BT: The long answer to this is in my article on urban guerrilla warfare, the first piece I had published in Strategy and Tactics, back in 1993.

The foco model didn’t work, and in retrospect was rather silly.

There are good examples of long-lived, insurgencies that sustained themselves in the boondocks... the Sendero Luminoso of Peru and the Nepalese Civil War are two (also the Moro Wars, from which American English gets the term “boondocks”!).

But it’s always risky to generalize; Mao may have said that a revolution is not a dinner party, but don’t show up at next weekend’s barbecue in black tie either.

There are good reasons for there to be urban-based insurgencies too, and they are becoming increasingly unavoidable, simply because more and more people are living in such areas… two good books to consult here are David Kilcullen’s Out Of The Mountains and Mike Davis’ Planet of Slums.


SC:  Are you thinking of releasing Virtualia (Game on urban insurgency in fictionalized post-Chavez Venezuela. Amplification of Tupamaro system)?


BT:  As of this weekend I have started working on a cards-and-cubes variation on that design. Some parts of that game helped me to make further modifications to the 4-box system, like the chit system in EOKA. But this one will be a bit streamlined and free-form from that, and I hope to use it to show some of the dilemmas in pursuing different kinds of actions.

Sorry that sounds unhelpful and nebulous but I am not done yet.

I might just release it with a choice of free PnP, or a priced homemade copy, like I did with Caudillo.




SC: In your essay on South American urban guerrilla movements, The Terror War you stated that it was politically impossible for the guerrilla groups to overthrow their governments as true revolutionary situations did not exist.

My thought after reading the article was these groups attempted to use terrorism to create the revolutionary situations but they failed at great cost to themselves and the societies they were ostensibly fighting for.

At that time and place (1960 - 1980’s Latin America), were other tactics available to these groups beyond terrorism? In a recent lecture you stated that an insurgent movement works to “out-indoctrinate the government or re-occupy a physical or mental space where the government’s writ does not run”.

I’m guessing there was a spectrum of options from total non-violence (e.g. a community service type strategy) up to the IRA / Sinn Féin model?


BT: Armed guerrilla movements are not “politics as usual”, and they arise when politics as usual is not working… if it was, then you wouldn’t have these spasms of violence, doomed as they seemed to be.

Few of these movements started with violence right out of the gate; one exception is the Sendero Luminoso, which began the conflict with a bang after nearly ten years of covert organization and planning (but Sendero is an exceptional movement in many senses of the word).

Most of them went to violent methods after being shut out of normal political processes, or through state overreaction to the non-kinetic methods they did try.
More often though, they became violent through having to resort to crime to raise resources (even Stalin got his start as a bank robber) or a conscious decision to provoke the state into further overreaction.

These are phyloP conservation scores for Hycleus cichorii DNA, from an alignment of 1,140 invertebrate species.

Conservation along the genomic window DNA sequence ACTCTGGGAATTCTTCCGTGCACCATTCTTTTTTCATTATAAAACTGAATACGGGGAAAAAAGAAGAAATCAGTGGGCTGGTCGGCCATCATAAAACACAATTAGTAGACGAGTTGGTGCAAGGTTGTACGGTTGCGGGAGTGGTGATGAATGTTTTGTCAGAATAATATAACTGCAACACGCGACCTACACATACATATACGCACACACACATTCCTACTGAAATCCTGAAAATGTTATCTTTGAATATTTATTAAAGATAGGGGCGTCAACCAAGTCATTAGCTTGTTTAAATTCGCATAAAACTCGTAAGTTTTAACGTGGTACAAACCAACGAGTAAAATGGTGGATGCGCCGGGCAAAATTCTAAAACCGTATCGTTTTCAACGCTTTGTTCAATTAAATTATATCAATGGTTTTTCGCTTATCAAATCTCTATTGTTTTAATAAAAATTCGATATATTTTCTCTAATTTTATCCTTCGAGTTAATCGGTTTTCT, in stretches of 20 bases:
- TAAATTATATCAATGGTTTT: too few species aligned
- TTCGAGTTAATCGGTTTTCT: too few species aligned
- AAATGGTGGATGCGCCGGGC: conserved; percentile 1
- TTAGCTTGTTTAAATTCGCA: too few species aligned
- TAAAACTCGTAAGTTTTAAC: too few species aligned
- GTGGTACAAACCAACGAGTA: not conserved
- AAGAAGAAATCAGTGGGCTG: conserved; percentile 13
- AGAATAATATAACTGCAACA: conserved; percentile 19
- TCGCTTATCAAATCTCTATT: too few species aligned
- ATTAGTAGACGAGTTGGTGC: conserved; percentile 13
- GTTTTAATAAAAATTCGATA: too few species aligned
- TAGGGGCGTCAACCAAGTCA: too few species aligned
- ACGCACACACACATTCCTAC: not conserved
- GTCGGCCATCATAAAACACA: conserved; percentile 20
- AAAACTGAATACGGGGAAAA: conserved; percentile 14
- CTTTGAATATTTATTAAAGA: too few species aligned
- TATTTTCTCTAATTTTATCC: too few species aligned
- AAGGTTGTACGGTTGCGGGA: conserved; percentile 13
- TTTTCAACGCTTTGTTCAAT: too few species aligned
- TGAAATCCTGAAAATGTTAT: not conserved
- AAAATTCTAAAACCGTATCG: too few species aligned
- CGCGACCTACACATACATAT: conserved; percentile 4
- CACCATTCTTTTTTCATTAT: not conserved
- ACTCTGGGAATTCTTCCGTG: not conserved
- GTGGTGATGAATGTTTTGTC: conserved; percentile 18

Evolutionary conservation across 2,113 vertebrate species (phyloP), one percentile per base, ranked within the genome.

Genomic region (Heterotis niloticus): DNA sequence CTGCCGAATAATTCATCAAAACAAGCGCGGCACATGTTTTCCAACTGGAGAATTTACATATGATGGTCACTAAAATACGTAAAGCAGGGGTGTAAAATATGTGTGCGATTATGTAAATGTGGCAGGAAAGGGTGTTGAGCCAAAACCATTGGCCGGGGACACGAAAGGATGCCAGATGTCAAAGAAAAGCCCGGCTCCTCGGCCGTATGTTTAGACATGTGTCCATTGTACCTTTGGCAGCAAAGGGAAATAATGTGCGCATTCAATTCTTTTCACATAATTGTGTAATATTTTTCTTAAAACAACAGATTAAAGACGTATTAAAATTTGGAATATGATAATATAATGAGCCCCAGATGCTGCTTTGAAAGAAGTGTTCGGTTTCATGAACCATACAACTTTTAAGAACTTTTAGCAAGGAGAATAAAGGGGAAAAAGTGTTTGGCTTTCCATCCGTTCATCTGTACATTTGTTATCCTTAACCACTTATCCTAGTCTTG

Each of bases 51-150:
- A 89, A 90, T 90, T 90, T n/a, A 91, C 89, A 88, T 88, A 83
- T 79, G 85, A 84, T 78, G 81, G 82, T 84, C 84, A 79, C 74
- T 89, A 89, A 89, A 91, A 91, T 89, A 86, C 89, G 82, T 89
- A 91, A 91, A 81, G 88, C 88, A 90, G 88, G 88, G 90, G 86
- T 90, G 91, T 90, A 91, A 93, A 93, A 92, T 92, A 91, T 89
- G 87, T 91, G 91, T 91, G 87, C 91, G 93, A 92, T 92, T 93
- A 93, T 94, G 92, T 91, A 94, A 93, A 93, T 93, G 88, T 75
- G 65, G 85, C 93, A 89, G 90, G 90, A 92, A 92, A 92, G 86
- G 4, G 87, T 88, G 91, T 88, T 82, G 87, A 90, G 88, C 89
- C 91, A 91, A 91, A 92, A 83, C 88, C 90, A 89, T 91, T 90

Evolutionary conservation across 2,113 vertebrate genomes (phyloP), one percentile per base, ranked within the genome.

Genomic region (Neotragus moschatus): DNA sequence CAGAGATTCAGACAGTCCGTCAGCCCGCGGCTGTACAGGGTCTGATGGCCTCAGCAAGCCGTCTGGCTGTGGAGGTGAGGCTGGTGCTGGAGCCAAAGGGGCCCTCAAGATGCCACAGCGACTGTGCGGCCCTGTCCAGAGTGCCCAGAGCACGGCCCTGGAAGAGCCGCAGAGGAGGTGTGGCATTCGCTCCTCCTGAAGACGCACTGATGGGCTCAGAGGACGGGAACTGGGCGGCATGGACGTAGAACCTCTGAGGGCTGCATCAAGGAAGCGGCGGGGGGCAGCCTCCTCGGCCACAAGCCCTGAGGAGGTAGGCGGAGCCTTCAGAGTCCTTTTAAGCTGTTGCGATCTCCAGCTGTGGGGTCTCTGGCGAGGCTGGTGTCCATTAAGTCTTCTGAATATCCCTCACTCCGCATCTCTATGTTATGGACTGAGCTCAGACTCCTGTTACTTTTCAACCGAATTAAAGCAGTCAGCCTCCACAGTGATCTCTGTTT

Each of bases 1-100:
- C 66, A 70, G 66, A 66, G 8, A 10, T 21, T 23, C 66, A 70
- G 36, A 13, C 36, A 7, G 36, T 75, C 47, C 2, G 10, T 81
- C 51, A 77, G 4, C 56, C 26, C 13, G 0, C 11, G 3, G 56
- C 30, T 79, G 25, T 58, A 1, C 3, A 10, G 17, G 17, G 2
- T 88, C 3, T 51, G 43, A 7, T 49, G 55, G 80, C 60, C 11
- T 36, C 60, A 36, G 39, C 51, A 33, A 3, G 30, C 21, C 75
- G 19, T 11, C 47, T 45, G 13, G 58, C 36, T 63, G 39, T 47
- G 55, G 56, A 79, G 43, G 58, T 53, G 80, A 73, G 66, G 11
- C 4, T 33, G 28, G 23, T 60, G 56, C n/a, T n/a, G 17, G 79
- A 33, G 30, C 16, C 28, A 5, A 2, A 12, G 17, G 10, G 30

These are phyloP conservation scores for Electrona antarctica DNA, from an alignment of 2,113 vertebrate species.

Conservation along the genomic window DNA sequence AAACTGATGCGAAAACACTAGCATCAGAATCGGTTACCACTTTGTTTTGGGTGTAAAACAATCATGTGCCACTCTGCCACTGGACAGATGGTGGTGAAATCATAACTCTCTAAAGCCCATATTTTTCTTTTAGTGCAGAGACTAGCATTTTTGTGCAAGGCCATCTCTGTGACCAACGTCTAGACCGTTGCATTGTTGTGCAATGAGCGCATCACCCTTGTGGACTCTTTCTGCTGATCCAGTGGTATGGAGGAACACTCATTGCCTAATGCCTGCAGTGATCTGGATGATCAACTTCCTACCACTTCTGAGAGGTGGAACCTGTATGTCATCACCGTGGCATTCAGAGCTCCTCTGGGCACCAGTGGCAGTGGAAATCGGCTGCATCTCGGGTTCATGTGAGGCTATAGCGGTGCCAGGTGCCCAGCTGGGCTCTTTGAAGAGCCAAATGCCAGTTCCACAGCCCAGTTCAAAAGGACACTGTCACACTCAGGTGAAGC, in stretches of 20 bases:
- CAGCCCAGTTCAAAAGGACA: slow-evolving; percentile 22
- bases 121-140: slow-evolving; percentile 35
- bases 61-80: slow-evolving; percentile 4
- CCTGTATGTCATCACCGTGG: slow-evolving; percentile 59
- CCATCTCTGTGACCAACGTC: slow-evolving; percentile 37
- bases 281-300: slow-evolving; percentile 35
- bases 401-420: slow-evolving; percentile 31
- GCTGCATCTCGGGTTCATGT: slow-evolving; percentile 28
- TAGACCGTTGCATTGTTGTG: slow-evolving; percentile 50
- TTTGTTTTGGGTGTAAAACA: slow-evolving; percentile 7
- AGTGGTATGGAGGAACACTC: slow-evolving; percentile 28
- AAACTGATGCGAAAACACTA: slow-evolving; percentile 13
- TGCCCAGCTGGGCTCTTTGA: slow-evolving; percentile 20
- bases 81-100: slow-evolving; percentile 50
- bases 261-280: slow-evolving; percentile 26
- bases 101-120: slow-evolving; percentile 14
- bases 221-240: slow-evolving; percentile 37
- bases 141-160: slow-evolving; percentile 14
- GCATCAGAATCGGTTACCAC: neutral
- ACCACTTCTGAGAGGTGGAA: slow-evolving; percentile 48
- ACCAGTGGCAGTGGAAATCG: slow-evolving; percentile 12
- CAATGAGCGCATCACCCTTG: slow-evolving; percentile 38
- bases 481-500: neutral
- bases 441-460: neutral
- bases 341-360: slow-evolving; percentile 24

The Tupamaros did belatedly create a united political front with a legitimate party and contested elections, but there had been too much violence for them to get away with it. And shortly after those elections, the whole table of democratic process got kicked over by the military so there wasn’t even a question of carrying on with that…But I think it gave a lot of people a bit of a tickle when Jose Mujica, former Tupamaro and prisoner of the military for 13 years, became President of Uruguay in 2009.

The real victory is in outlasting your opponent.

Mujica said as much in a speech in 2014:
“Life can set us a lot of snares, a lot of bumps, we can fail a thousand times, in life, in love, in the social struggle, but if we search for it we'll have the strength to get up again and start over. The most beautiful thing about the day is that it dawns. There is always a dawn after the night has passed. Don't forget it, kids. The only losers are the ones who stop fighting.”


SC:  Do you know of any insurgency themed games that are personality based? I think revolutions and counter-insurgency themes lend themselves to strong characters affecting game play, I just don’t know of any.

 Besides the clandestine nature of the conflicts and a dearth of publicly available information on most characters involved do you think a insurgency themed game with a personality driven game system is feasible?


BT: I don’t subscribe to the Great Man theory of history; historical personages exist of course and did affect the events of their day, but the Cuban Revolution did not stand or fall because Che and Fidel in particular lived and breathed.

There was nothing magical about these men; if conditions are right for rebellion, someone else would have emerged and led it. I think there is too much of a tendency to “personalize” history, though it seems to help people to understand it.

I’d sooner subscribe to the Great Schmuck theory of history, which explains the catalog of missed opportunities, failed conversions, own goals and other disasters caused by the hesitancy, control-freakiness, incompetence or malice of the personality in charge at the time.